Sundance Review: LIFE AFTER BETH

“Life After Beth”
Directed by Jeff Baena
Starring Aubrey Plaza, Dane DeHaan, John C. Reilly, Molly Shannon, Cheryl Hines, Paul Reiser
91 Mins


The scales may tip all over the place on this zom-rom-com but even with all its tonal inconsistency, we’re dumped in a place of smirky satisfaction and forgiving admiration of intent. Life After Beth is narrowly shoddy, but still an easy crowd-pleaser and an affable experiment in reckless absurdity.

As Tomboy one famously said, Dane DeHaan could sell a ketchup Popsicle to a woman in white gloves, so even though his chemistry will Aubrey Plaza might be hard sold, it’s impossible not to believe the earnestness evidently pouring from his drippy soul. Plaza, that beloved goon, is no certifiable dramaturge and rides her quirky shtick hard here but, for what it’s worth, seeing her strapped to an oven, face peeling away with rot and sauntering towards brains is worth the price of admission alone.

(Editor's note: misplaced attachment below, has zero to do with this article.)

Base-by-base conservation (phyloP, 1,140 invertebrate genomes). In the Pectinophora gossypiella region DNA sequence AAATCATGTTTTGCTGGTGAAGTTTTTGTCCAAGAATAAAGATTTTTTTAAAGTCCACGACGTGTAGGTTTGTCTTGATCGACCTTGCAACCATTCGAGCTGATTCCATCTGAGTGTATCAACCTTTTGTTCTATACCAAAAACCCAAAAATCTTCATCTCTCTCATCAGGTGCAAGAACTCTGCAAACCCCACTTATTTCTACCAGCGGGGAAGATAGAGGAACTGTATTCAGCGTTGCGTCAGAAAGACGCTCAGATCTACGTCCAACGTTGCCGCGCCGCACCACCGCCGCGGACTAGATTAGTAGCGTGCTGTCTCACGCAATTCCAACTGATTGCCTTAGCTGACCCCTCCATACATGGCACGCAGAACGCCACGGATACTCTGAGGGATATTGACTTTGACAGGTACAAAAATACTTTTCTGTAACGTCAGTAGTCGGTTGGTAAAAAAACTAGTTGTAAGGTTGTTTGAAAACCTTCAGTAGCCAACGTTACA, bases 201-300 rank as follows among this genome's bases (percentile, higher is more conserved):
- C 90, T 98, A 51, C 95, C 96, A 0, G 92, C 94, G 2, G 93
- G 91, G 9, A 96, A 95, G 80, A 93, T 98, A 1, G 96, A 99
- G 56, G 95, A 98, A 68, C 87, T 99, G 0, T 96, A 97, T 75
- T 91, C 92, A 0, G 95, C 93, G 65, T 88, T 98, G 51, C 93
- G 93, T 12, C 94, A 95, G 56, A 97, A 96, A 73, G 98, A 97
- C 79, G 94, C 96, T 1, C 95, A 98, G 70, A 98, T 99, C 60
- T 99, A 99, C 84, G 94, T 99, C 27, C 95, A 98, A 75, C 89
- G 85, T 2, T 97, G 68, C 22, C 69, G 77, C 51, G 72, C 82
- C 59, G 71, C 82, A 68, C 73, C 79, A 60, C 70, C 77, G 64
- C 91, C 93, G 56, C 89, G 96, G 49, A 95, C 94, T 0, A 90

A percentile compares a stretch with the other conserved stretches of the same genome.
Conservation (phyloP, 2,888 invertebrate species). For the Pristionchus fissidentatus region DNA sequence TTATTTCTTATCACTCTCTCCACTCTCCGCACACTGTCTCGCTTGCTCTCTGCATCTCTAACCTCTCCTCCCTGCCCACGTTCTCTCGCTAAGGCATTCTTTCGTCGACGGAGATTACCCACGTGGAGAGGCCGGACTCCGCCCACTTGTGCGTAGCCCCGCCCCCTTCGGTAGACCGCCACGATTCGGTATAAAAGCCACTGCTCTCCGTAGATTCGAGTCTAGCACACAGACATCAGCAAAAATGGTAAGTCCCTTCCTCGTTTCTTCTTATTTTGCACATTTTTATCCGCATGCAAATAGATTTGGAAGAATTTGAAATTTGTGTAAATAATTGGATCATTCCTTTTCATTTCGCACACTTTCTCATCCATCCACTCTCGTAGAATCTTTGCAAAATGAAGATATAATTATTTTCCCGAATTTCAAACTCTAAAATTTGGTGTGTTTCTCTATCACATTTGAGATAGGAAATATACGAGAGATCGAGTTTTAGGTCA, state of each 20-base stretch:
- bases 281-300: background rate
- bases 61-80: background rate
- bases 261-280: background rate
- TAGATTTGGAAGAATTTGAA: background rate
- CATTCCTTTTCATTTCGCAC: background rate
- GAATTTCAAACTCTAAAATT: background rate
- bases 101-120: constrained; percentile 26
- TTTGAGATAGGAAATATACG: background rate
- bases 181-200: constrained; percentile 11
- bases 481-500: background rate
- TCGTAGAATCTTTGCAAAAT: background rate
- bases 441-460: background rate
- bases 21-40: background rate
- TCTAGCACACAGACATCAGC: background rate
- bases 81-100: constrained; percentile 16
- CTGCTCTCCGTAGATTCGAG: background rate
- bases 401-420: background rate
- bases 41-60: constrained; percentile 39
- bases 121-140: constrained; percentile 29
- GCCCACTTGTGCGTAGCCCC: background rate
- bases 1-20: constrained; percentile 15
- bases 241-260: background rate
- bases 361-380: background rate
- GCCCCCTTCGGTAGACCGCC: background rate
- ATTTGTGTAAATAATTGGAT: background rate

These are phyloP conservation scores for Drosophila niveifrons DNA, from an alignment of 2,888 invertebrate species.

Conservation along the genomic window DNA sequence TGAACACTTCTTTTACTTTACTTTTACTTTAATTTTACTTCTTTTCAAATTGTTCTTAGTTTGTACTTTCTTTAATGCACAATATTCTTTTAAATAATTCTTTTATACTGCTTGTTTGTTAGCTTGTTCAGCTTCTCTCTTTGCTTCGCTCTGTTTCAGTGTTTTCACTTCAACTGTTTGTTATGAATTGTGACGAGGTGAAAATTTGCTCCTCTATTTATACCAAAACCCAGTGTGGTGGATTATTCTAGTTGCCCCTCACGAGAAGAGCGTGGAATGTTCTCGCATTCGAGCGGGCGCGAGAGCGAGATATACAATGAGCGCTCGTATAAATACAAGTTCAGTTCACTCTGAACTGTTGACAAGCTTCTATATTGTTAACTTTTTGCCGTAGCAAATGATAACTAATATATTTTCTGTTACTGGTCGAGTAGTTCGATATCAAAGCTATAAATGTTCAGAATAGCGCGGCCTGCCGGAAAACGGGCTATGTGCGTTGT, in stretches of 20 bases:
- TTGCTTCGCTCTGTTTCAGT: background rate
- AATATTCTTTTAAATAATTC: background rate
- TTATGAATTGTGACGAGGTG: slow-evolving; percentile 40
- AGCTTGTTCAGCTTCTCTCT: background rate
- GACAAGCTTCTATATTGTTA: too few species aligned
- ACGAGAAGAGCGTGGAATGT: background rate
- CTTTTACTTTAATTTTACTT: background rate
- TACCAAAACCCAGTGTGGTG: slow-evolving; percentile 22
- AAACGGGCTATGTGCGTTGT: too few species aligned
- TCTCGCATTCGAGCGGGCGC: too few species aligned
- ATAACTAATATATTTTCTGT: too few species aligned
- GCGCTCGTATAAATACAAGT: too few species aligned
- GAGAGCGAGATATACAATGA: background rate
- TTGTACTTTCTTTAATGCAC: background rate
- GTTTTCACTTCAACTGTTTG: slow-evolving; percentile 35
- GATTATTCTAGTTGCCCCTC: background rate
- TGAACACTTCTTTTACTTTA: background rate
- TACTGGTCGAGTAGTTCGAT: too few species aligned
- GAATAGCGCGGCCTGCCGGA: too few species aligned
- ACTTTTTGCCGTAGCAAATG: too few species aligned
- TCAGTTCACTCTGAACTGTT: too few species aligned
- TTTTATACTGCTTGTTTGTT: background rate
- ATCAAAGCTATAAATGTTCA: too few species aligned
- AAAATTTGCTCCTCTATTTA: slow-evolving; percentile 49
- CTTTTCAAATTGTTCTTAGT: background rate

Beth (Plaza), for whom the movie is cleverly named, met her end at the tip of a raddler’s fang solo hiking at night. The film opens on her funeral which sets the stage for a rather dour half hour with DeHaan almost over-committing to the conceit that his star-crossed lover has met her end. His performance oozes grief, demanding the likes of the Beth’s parents, John C. Reilly and Molly Shannon, who help keep things frothy as the film boils towards full-blown satire.